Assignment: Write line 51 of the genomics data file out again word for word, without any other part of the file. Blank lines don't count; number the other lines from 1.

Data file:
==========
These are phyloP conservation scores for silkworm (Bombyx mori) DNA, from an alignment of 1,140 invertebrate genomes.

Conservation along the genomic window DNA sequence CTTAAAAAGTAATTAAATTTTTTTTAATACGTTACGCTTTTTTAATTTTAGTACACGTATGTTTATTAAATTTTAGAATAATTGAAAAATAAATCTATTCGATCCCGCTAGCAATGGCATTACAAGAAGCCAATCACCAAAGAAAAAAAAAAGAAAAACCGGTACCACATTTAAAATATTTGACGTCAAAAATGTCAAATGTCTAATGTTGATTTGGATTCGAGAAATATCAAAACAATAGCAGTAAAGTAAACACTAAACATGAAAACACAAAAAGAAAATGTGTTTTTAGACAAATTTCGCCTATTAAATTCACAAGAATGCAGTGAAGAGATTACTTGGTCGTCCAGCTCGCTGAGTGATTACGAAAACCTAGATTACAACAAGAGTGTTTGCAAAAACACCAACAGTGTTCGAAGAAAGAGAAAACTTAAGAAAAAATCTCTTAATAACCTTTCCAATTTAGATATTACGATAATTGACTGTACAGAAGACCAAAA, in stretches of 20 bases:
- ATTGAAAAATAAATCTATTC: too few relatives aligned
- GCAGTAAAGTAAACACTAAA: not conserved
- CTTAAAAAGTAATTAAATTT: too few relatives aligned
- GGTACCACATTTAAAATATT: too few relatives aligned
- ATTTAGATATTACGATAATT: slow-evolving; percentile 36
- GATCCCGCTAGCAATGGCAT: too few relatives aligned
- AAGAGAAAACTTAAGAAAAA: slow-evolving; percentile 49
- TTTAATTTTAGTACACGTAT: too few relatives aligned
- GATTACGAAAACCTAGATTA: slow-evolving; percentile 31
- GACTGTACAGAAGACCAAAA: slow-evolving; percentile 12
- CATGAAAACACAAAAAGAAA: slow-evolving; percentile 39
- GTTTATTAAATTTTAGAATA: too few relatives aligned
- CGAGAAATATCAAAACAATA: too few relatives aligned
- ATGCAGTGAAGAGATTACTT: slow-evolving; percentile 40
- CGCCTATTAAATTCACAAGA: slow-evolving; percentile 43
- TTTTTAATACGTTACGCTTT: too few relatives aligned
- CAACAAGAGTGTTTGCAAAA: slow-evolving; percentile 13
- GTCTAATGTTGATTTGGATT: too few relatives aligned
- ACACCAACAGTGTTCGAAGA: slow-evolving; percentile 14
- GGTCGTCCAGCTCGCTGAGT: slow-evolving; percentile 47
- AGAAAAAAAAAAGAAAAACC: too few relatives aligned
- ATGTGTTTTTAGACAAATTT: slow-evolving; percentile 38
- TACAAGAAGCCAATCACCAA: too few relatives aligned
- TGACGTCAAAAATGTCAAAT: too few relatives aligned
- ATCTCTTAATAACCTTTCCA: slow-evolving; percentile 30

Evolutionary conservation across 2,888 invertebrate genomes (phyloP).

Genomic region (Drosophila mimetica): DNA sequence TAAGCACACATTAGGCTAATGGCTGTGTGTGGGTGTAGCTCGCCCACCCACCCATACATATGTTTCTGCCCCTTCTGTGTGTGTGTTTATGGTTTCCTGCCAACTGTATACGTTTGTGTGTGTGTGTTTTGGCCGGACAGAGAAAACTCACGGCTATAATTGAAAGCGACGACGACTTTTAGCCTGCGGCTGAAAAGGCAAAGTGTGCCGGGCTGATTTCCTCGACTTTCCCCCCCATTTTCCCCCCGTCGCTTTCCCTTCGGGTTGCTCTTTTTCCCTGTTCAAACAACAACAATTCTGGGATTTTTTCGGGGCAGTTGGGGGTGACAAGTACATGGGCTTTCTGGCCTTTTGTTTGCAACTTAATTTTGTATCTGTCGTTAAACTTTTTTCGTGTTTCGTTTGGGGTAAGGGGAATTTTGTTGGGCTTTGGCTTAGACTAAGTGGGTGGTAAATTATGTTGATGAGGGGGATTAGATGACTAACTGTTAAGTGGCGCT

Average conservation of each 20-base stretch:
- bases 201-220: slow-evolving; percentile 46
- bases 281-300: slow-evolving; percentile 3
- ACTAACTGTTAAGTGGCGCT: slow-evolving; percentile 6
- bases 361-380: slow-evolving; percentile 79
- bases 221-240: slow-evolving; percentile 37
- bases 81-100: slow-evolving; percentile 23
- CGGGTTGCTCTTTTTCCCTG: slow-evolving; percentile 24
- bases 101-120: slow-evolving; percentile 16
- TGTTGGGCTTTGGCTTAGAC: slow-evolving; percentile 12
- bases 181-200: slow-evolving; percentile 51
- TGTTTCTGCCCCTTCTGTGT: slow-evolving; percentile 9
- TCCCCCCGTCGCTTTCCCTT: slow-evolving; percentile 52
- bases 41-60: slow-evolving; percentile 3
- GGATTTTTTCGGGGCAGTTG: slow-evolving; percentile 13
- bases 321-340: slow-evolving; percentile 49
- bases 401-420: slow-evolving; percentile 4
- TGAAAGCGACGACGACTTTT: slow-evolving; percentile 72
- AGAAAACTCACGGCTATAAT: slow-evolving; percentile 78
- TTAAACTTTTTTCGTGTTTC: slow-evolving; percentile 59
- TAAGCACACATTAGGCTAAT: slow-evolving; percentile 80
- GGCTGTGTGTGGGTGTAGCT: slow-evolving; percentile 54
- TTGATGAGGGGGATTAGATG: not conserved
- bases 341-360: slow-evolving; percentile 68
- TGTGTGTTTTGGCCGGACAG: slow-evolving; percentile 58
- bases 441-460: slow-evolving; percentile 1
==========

- GGCTGTGTGTGGGTGTAGCT: slow-evolving; percentile 54